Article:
It's all too easy to get yourself caught under a heavy load of high-interest debt. If your monthly debt payments have become unmanageable, one way to reduce them is with a debt consolidation loan.
Why it's a good ideaThe principle of a consolidation loan is simple. You take out a new loan at a lower rate than your existing debts, which may carry higher rates often charged by credit card companies and retailers. Then you use that money to pay off your existing accounts, leaving you with one monthly payment instead of several. And since the new loan is at a lower rate, your new payment will be lower than the combined total of your old payments. That means you can pay off your debt sooner.
An example of how it works:You have a balance of $5,000 on your bank credit card at 18.9 percent interest.
Monthly payment = $100
You owe $4,000 on a store credit card that charges 17.5 percent.
Monthly payment = $80
You have $11,632 left on a $15,000 car loan at 6.97 percent.
Monthly payment = $359
Your total debt (not including your mortgage) = $20,632
Total monthly debt payments = $539.
At that payment level, your debt is not going down very fast. To ease this burden:
You take a 60-month home equity loan for $20,632 at 7 percent.
New monthly payment = $409
You use this new loan to pay off your other creditors. With the significantly lower interest rate, your new monthly payment is $130 less than your old one. As well, your debt will be paid off in five years, and you’ll pay a total of $3,880 in interest. That’s $5,541 less than you would have paid with your original debts! View our debt consolidation calculator to help you calculate your estimated savings from consolidating your debt.
Using a home equity loan or line of creditOne common type of debt consolidation loan is a home equity loan or line of credit. Since the loan is secured by the equity you have in your home, the lender is able to give you a lower interest rate. The amount you can borrow depends on how much equity you have; lenders will typically loan you an amount equal to 80 percent of your equity.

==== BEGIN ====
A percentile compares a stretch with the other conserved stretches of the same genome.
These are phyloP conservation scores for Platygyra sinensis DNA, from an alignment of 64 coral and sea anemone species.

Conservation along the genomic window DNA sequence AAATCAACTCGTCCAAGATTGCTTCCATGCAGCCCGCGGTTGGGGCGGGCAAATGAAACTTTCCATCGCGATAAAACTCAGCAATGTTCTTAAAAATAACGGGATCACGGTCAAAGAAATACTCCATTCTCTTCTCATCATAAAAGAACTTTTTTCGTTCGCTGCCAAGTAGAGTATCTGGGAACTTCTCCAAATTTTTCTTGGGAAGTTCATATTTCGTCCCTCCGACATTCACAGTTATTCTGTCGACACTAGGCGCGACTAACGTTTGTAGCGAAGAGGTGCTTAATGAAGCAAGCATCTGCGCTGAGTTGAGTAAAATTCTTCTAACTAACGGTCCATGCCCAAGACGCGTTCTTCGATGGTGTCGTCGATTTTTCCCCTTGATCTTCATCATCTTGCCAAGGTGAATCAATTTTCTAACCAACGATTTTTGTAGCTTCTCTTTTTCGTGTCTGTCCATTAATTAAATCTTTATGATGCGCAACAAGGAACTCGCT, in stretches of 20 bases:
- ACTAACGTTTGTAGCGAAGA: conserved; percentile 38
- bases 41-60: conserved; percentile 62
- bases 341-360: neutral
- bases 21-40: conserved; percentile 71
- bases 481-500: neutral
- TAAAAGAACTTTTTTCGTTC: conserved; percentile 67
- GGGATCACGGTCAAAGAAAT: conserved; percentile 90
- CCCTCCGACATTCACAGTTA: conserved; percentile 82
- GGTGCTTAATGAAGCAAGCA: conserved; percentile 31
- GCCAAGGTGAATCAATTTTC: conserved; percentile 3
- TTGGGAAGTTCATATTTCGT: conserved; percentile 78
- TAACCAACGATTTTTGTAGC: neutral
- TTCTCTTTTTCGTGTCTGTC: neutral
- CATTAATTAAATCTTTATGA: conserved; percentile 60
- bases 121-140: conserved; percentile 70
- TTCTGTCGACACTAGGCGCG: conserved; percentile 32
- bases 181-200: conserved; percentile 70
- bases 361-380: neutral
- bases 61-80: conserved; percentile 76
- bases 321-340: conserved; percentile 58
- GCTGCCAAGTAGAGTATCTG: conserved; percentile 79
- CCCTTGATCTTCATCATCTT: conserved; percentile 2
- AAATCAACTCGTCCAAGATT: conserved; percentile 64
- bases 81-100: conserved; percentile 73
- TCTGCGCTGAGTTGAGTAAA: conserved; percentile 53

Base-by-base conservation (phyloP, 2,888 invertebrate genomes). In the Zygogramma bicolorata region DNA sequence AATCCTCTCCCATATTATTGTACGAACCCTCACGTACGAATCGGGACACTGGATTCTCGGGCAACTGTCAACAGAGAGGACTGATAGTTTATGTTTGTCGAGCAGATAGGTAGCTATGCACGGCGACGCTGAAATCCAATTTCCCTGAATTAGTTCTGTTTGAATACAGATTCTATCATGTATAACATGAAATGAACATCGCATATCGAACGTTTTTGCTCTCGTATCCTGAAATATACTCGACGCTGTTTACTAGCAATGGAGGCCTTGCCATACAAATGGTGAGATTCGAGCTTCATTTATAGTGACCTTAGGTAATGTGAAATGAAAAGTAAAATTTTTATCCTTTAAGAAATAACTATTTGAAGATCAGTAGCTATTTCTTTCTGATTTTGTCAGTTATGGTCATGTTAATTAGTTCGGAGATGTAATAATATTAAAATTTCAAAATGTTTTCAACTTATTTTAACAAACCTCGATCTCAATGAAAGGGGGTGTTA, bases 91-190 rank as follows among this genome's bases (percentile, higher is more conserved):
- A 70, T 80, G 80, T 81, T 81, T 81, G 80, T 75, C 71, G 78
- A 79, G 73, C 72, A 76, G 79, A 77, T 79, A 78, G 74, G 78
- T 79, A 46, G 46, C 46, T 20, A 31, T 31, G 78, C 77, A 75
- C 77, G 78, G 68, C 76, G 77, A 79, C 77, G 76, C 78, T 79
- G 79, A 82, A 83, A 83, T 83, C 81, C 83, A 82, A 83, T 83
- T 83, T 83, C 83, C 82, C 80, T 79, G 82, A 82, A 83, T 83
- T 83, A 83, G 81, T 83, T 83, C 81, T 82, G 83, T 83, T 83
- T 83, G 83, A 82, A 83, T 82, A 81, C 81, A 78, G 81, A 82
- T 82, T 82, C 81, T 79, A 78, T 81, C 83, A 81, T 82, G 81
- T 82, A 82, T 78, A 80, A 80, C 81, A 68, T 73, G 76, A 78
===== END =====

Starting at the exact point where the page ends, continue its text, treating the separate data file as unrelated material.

The interest on a home equity loan may be tax-deductible, effectively reducing the cost of the loan (check with a tax adviser about your particular situation). However, remember that home equity loans use your house as security, and if you fail to repay them, your home could be in jeopardy.
Using a personal loanLenders also offer personal loans to consolidate your debt. However, with this type of loan it may be more difficult to get an interest rate low enough to improve your situation, especially if your credit rating is considered risky. If it is an unsecured loan, the interest rate can be much higher than with a home equity loan. One way to secure better terms is to have a family member or other responsible person co-sign with you, guaranteeing repayment.
Other ways to reduce your debtYou can also transfer your credit card balances to a card with a lower interest rate. Or, if you have serious credit problems, you can resort to credit counseling, and have a debt manager negotiate lower rates with your creditors. However, using a debt manager may affect your credit rating, and it’s important to choose carefully: some debt managers charge high fees and use unscrupulous practices.
Compare loansLook carefully before you sign any loan. In order to help reduce your debt, a debt consolidation loan should have an interest rate that is significantly lower than what you’re paying now. Also, be careful it doesn’t just lower your payments by stretching them out over a much longer period as this can significantly increase the total amount of interest you pay. And check for extra fees and commissions, plus added costs such as unnecessary credit insurance.
Change your spending habitsIt’s important to remember that a debt consolidation loan works only if you stop creating new debt. Otherwise, you’ll end up back in the same situation. It can help get you back on the road to fiscal health. But it’s only effective if you choose the right loan, and change your spending habits to avoid running up new debt.